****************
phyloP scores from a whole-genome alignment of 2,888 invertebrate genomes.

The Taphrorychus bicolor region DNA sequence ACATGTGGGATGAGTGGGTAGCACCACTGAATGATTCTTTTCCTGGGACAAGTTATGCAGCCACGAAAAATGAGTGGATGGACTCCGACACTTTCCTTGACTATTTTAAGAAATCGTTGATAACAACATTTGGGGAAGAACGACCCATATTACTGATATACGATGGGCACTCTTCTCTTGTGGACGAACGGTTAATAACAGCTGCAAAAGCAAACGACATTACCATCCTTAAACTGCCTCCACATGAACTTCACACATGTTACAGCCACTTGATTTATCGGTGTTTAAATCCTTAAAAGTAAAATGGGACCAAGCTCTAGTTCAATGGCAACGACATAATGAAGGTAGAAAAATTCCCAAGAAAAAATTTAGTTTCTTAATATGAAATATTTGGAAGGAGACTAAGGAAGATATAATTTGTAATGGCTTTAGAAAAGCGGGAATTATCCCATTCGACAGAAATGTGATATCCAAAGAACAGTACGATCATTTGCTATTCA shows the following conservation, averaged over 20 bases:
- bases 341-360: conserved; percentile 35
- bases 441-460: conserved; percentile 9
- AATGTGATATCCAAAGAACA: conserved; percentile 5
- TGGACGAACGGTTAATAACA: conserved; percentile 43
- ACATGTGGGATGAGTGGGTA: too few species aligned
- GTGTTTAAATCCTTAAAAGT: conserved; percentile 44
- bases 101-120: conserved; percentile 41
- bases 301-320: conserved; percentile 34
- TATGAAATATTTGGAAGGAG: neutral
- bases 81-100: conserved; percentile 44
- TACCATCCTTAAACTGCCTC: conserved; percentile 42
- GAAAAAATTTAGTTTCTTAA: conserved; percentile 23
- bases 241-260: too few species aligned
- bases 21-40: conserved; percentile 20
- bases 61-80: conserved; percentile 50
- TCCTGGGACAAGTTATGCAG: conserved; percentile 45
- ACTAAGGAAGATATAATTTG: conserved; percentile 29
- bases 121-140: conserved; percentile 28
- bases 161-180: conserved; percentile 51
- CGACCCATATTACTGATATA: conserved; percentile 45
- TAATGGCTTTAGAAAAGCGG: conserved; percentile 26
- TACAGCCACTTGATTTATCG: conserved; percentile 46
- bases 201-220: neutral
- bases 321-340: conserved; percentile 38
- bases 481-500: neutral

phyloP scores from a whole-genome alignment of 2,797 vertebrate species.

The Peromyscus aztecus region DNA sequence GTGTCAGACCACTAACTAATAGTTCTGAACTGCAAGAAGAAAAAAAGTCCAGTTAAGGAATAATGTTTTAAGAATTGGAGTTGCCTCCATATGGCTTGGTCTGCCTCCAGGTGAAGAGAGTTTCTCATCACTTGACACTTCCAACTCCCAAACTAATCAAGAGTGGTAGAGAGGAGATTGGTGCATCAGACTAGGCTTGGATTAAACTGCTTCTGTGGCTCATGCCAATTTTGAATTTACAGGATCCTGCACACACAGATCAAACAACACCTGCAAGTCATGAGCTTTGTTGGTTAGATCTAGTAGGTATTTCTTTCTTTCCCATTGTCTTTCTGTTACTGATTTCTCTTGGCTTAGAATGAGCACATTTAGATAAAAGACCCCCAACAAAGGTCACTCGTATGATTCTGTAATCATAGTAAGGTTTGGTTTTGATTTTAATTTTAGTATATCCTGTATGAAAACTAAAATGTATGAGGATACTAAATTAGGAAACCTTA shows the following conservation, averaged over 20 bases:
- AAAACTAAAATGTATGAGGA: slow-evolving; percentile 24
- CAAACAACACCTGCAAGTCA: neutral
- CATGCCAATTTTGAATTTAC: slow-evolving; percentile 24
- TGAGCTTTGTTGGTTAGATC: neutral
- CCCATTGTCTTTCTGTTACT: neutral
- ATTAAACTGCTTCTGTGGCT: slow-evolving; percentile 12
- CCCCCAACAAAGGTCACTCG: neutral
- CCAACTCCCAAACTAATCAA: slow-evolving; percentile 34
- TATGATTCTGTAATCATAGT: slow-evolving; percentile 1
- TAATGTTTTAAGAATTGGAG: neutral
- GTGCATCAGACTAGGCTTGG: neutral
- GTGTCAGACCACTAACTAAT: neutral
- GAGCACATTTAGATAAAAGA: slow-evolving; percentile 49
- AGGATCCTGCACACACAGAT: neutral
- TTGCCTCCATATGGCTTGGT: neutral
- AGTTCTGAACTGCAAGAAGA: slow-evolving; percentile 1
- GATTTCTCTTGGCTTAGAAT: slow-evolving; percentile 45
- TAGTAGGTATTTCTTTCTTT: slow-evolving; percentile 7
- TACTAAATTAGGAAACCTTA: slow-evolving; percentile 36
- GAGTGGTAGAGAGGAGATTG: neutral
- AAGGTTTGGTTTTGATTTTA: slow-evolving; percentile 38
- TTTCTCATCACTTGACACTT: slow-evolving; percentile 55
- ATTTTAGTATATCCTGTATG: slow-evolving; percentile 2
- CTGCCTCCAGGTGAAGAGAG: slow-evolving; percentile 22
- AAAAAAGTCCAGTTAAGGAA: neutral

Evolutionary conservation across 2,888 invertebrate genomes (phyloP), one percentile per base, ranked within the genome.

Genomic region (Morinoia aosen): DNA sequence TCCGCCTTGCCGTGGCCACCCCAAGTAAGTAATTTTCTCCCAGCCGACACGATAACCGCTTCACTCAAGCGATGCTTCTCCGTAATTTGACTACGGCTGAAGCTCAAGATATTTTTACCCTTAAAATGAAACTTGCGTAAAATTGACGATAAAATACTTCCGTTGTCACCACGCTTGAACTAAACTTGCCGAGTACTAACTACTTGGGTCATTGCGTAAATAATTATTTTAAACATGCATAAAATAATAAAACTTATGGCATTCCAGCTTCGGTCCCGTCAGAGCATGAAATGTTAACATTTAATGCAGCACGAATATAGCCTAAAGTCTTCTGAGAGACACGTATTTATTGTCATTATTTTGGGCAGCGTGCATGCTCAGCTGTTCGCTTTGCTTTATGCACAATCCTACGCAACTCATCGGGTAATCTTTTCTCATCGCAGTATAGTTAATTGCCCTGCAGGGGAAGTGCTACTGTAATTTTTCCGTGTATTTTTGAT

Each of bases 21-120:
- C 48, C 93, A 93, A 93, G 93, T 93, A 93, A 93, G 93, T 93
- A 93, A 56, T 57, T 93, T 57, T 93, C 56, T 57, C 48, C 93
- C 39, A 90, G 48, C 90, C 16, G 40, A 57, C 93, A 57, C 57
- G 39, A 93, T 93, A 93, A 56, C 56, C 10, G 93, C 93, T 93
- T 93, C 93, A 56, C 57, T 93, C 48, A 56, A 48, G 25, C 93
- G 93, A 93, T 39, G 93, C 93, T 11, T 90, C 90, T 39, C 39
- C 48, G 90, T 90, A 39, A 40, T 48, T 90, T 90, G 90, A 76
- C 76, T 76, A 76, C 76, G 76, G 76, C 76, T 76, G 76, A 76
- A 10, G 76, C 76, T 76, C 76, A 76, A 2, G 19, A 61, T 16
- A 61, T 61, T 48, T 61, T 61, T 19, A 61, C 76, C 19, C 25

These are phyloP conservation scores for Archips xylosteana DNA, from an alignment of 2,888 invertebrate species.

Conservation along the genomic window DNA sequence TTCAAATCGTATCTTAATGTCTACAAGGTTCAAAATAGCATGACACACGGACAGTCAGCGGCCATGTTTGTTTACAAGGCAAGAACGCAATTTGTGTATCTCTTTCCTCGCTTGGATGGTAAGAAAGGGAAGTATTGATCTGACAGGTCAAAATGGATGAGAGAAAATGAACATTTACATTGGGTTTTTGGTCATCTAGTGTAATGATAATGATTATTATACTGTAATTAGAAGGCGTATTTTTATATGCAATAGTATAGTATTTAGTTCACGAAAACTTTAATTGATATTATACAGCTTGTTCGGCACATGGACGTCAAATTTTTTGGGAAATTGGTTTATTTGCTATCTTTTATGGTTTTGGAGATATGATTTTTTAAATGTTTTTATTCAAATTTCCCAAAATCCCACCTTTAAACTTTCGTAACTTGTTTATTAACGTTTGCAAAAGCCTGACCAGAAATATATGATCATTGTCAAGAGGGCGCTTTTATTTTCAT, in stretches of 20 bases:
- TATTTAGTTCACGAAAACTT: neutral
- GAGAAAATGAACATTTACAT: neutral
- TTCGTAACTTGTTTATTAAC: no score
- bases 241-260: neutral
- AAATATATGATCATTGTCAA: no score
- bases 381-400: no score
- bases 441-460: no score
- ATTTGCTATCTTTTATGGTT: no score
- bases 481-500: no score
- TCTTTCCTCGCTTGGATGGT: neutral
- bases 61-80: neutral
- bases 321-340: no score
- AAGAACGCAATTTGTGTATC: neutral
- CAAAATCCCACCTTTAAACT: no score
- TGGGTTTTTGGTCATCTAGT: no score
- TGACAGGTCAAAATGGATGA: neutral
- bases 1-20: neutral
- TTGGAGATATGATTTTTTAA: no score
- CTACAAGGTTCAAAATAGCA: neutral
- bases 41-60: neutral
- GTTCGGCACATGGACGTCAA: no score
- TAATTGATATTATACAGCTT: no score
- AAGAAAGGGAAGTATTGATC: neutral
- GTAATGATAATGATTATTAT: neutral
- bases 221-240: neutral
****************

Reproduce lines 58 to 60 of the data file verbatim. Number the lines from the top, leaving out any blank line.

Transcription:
- C 48, C 93, A 93, A 93, G 93, T 93, A 93, A 93, G 93, T 93
- A 93, A 56, T 57, T 93, T 57, T 93, C 56, T 57, C 48, C 93
- C 39, A 90, G 48, C 90, C 16, G 40, A 57, C 93, A 57, C 57